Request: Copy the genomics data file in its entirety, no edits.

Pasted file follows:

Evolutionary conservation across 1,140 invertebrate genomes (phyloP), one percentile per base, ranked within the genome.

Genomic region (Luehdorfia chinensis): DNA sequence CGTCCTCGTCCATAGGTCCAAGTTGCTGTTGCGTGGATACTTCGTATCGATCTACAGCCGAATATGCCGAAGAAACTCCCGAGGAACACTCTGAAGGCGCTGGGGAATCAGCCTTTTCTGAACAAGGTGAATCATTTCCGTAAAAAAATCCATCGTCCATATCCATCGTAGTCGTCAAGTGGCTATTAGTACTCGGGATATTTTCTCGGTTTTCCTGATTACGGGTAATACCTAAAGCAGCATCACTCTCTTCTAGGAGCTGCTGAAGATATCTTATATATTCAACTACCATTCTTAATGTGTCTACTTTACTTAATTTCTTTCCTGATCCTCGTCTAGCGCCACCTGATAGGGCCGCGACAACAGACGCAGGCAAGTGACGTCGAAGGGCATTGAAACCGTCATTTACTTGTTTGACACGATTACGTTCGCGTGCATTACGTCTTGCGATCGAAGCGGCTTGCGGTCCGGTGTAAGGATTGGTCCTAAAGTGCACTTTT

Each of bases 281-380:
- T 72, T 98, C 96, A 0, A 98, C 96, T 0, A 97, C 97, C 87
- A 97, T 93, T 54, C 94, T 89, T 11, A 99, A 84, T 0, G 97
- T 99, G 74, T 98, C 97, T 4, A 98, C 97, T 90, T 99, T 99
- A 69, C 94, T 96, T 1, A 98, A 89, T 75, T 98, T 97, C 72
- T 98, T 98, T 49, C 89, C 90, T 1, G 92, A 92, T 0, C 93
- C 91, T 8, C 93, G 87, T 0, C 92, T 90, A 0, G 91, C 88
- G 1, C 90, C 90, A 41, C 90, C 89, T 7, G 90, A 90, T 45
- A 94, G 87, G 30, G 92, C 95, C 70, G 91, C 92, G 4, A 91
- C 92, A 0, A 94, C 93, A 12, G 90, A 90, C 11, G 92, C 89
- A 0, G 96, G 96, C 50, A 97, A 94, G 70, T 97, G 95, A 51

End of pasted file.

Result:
Evolutionary conservation across 1,140 invertebrate genomes (phyloP), one percentile per base, ranked within the genome.

Genomic region (Luehdorfia chinensis): DNA sequence CGTCCTCGTCCATAGGTCCAAGTTGCTGTTGCGTGGATACTTCGTATCGATCTACAGCCGAATATGCCGAAGAAACTCCCGAGGAACACTCTGAAGGCGCTGGGGAATCAGCCTTTTCTGAACAAGGTGAATCATTTCCGTAAAAAAATCCATCGTCCATATCCATCGTAGTCGTCAAGTGGCTATTAGTACTCGGGATATTTTCTCGGTTTTCCTGATTACGGGTAATACCTAAAGCAGCATCACTCTCTTCTAGGAGCTGCTGAAGATATCTTATATATTCAACTACCATTCTTAATGTGTCTACTTTACTTAATTTCTTTCCTGATCCTCGTCTAGCGCCACCTGATAGGGCCGCGACAACAGACGCAGGCAAGTGACGTCGAAGGGCATTGAAACCGTCATTTACTTGTTTGACACGATTACGTTCGCGTGCATTACGTCTTGCGATCGAAGCGGCTTGCGGTCCGGTGTAAGGATTGGTCCTAAAGTGCACTTTT

Each of bases 281-380:
- T 72, T 98, C 96, A 0, A 98, C 96, T 0, A 97, C 97, C 87
- A 97, T 93, T 54, C 94, T 89, T 11, A 99, A 84, T 0, G 97
- T 99, G 74, T 98, C 97, T 4, A 98, C 97, T 90, T 99, T 99
- A 69, C 94, T 96, T 1, A 98, A 89, T 75, T 98, T 97, C 72
- T 98, T 98, T 49, C 89, C 90, T 1, G 92, A 92, T 0, C 93
- C 91, T 8, C 93, G 87, T 0, C 92, T 90, A 0, G 91, C 88
- G 1, C 90, C 90, A 41, C 90, C 89, T 7, G 90, A 90, T 45
- A 94, G 87, G 30, G 92, C 95, C 70, G 91, C 92, G 4, A 91
- C 92, A 0, A 94, C 93, A 12, G 90, A 90, C 11, G 92, C 89
- A 0, G 96, G 96, C 50, A 97, A 94, G 70, T 97, G 95, A 51